Walamalacalucy 2009-06-07 23:00:33
Help, please can any one help me with a tried and tested recipe for a
nice soft sponge cake for a 12 inch square cake tin.? have made
hundreds but never this big and i know it is not as simple as doubling
the recipe etc. Ingredient ammounts and baking temps etc most
gratefully welcome. It is for a lady’s 108th birthday so i really need
it as soon as, so i can try one first before the real thing. thanking
you all in anticipation. pauline.
Roy 2009-06-07 23:00:54
Do not complicate your problem by having exact measurements with
regards to ingredient ratios or looking for alternative recipes.Keep it
A soft sponge cake is just a properly made cake and it does not come
from a special recipe.
The favorite recipe of another person may comes out like c*** to your
preparation and even taste. Be realistic
If you already have a workable sponge cake recipe( that you like ) then
make sufficient amounts.
It does not matter if you double or triple,
Pour just 1/2-2/3 of the baking depth the amount of batter. Pour the
other in other cake pans.
A larger pan needs to be baked at lower temperature than a smalller
The rule is bake it evenly at moderate temperature. If you bake small
pans at 380-400 deg F( for 20 minutes) bake the larger pans at lower
temperature but longer time.
Baking it at 350-360 deg F that about 45-60minuters that depends on
the recipe and the oven efficiency or until a cake tester inserted
comes out clean) is simpler. Besides ovens are not the same we do not
know the peculiarities of your oven that you are familiar with.
Darrell 2009-06-07 23:01:07
If you have a recipe for a smaller tin then you just need to make more for
the larger tin. I went from a recipe for a 8 inch round to a 19×13 inch
tin. What I did was make the recipe for an 8 inch round. Pour the batter
in the tin and measure from the top of the batter to the top of the tin.
After I baked it and removed it from the tin I measure from the bottom of
the tin to the top of the tin. Measurement 2 minus measurement 1 gave me
how deep the batch should be before baking.
I did some rough math (16 * PI or 50 is the area of an 8 inch round; 19 *
13 or 247 is area of the new pan; 250 / 50 = 5; I need 5 times the
batter). Made more than enough batter (round down the results for the old
pan, round up the results for the new pan, round up the final results. If
the height of the batter was 1 inch in the old pan I poured enough in the
new pan so there was 1 inch depth.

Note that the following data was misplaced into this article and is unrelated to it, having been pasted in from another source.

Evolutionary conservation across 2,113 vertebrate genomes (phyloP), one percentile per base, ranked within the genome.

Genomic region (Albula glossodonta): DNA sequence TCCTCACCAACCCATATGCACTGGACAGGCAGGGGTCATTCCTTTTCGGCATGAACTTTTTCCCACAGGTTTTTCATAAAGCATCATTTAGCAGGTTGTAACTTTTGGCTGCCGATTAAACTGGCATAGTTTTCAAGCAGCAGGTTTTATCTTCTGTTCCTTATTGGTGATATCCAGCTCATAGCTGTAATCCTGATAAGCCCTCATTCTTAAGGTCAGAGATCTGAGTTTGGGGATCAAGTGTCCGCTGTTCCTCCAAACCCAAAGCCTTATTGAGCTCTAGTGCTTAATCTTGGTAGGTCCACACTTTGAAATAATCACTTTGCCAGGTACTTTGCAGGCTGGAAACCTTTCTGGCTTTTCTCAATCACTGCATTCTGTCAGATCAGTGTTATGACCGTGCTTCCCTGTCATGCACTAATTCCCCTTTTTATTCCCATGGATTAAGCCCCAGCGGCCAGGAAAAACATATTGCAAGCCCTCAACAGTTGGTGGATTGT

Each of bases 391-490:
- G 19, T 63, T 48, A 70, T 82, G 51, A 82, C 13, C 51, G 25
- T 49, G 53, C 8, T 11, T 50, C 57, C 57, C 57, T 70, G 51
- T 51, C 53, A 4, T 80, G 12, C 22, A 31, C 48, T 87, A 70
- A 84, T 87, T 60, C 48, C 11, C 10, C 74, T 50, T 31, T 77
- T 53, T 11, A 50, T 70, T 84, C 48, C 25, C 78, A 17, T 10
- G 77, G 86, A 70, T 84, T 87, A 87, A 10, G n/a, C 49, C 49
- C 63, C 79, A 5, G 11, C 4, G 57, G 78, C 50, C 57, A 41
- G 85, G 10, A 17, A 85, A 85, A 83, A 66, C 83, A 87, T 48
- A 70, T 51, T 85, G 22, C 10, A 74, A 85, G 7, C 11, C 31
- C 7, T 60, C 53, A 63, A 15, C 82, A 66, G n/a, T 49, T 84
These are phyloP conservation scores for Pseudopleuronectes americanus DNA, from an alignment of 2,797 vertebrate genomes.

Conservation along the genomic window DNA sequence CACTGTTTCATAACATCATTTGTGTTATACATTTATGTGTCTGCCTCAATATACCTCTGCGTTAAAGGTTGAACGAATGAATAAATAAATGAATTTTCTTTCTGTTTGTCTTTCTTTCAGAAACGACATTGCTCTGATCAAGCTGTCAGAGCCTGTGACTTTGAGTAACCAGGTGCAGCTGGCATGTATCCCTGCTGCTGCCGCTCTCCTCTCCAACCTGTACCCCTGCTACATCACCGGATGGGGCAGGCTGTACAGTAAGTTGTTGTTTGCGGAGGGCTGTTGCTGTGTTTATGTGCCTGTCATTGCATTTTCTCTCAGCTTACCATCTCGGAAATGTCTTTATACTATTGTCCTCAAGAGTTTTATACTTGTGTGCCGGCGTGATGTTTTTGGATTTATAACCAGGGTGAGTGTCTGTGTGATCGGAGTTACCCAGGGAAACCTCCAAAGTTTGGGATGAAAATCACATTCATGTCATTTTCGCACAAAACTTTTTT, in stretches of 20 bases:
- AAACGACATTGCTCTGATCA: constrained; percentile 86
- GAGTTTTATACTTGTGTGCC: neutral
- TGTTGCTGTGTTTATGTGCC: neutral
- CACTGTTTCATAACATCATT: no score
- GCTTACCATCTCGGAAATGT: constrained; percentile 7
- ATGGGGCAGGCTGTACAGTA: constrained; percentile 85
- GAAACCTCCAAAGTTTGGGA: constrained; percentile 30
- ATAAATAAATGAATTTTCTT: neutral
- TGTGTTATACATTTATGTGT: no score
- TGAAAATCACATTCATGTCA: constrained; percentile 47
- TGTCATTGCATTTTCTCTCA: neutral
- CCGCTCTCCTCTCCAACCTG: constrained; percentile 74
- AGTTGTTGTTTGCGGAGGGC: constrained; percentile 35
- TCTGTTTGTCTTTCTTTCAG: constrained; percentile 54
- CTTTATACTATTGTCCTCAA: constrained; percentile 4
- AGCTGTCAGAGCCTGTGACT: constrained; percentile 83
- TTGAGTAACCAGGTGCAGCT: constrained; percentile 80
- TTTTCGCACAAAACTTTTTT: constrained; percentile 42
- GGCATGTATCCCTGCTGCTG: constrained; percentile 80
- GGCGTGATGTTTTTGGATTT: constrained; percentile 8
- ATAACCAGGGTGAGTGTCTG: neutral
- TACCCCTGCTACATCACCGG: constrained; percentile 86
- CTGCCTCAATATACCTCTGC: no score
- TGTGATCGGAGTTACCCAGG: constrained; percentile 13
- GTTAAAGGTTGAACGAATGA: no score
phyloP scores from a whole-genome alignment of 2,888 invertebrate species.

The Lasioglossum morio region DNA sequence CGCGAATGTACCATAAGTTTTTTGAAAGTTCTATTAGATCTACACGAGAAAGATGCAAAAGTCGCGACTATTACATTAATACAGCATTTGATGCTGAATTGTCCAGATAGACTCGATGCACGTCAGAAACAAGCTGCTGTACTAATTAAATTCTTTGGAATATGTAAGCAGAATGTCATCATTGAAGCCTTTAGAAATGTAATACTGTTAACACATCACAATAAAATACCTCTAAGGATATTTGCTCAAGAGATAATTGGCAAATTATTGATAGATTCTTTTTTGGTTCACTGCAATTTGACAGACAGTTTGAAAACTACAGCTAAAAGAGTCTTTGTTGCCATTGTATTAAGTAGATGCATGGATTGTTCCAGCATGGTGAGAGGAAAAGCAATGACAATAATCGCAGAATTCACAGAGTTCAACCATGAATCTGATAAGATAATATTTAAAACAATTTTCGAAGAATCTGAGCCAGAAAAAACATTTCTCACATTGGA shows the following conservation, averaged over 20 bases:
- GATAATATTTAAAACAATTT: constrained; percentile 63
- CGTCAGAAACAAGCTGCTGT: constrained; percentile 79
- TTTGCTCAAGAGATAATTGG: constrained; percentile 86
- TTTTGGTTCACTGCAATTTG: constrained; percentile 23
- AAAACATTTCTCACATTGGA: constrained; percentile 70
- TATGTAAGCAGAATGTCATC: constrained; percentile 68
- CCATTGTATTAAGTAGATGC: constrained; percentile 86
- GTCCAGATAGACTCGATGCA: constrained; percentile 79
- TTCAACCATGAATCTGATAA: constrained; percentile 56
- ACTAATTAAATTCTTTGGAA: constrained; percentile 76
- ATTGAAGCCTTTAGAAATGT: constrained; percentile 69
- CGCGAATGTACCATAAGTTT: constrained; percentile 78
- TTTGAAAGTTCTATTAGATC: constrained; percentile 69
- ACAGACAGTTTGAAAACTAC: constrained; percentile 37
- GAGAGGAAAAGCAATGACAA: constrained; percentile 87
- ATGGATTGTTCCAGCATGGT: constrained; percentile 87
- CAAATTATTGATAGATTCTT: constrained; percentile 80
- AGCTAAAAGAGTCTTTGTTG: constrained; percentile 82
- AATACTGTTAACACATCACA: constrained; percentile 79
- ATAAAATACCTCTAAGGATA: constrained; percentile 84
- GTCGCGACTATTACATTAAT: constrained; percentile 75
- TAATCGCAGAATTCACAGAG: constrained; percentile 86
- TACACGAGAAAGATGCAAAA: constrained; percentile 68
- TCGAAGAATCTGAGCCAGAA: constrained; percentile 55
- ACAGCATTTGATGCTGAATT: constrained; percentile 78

If you are good with math you can actually calculate the exact difference
but I found that if the original recipe was not by weight, converting
things like 1/4 tsp or pinch was difficult. It was easier to multiply the
recipe by an even number and toss the extra (actually I experiment with
the extra batter in muffin tins).
I baked it at the same temperature or maybe a shade lower. I set the time
for the maximum the smaller cake usually took. I didn’t even bother
checking it until the timer went off. Then I would check the cake with a
wooden toothpick every so often, right in the centre. I kept track of the
time and wrote it down. This way the next time I make the 19×13 cake I’ll
know how long it takes. It actually took more than double the time.
Send e-mail to: darrell dot grainger at utoronto dot ca
Mombu 2009-06-07 23:01:13
if your recipe is for an 8 x 8 pan that is 64 sq in.
a 12 x 12 pan = 144 sq in.
if the pans are same depth you need a little over two batches.
I would double the ingredients in your recipe assuming your mixer will
take it, otherwise just mix two batches.
If the 12 ” pan is deeper then do three batches.
Your other option is to bake 2 or three 8 x 8 ” cakes and assemble them
on a cake board before frosting.
two 8 x 8 gives one 8 x 16
three 8 x 8 gives 12 x 16
Rehn 2009-06-07 23:01:32
It was my grandmothers 80th recently and a lady at her church made a cake. She did something my Grandma though was clever, she made 2 square cakes (don’t know what size wasn’t there) one plain and one chocolate, then sandwiched them together with buttercream side-by-side to make one large cake, she then iced the cakes as one, but when serving she had a choice of flavours (very good for fussy children!) so that people who didn’t like plain sponge could have cake and vice-versa – I hope this helps some.
Walamalacalucy 2009-06-15 14:57:52
thanks to all who answered. the problem has been solved, just made 3
times the ammount of cake mix and put it in a large tin and also made
a few cup cakes with the extra mix. set the oven a little lower than
usual and baked for almost an hour. cheers everyone.
Raj v 2009-06-15 14:58:21
You know, this kind of information is really valuable to me.